I’ve just been playing around delegating access to some Amazon S3 resources using IAM and Cloudberry explorer, and found a small but useful tip for anyone doing the same thing – don’t forget to give the user account access to s3:ListAllMyBuckets, or your testing isn’t going to go very far.
I’m using Cloudberry Explorer Pro, and couldn’t see an easy way to do this using the Policy Designer (not saying it isn’t there – just that I got bored looking), so I simply edited the policy script, added the ListsAllMyBuckets action and set the resource to be arn:aws:s3:::* – the final policy looks something like the screenshot below, where YOURBUCKETHERE is obviously the bucket you’re looking to grant the user access to manage.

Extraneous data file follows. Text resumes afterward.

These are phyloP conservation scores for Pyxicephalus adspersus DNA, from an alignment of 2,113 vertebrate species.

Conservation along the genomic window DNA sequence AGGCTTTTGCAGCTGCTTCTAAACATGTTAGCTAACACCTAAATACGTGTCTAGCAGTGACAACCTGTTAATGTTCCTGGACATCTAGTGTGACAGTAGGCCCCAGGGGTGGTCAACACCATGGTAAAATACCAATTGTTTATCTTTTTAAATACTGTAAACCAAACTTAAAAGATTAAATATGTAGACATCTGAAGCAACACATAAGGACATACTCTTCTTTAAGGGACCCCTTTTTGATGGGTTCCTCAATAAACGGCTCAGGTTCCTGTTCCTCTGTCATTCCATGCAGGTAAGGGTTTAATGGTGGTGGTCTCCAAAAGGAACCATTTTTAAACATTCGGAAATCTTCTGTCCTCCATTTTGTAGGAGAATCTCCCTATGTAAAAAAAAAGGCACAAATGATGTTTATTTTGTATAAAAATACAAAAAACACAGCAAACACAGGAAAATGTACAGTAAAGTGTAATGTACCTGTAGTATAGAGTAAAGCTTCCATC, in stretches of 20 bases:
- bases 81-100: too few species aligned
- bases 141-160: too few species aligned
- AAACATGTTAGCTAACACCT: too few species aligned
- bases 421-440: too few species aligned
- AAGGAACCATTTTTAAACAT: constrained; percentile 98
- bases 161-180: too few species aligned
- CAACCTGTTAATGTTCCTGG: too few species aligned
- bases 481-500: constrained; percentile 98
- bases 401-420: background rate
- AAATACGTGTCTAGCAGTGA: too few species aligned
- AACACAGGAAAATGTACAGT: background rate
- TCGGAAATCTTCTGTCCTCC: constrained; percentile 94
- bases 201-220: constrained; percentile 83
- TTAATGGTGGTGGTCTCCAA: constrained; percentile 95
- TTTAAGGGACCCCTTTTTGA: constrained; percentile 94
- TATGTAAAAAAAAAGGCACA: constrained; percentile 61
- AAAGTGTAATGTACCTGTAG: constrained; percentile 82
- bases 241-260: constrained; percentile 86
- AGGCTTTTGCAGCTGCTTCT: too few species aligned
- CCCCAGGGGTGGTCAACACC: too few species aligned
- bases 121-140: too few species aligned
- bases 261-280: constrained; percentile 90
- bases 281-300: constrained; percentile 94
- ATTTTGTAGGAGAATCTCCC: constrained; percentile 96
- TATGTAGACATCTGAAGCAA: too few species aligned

It seems slightly less than ideal to have to grant someone access to see all your buckets in order to let them manage one, but that seems to be how it’s meant to be done.
I’m sure the above is mentioned in the AWS documentation somewhere, but if you’re using a tool like Cloudberry then 99% of it is pretty self explanatory, so maybe this post can prevent you from needing to consult the documentation (always a good thing).
Tags: Amazon S3, Cloudberry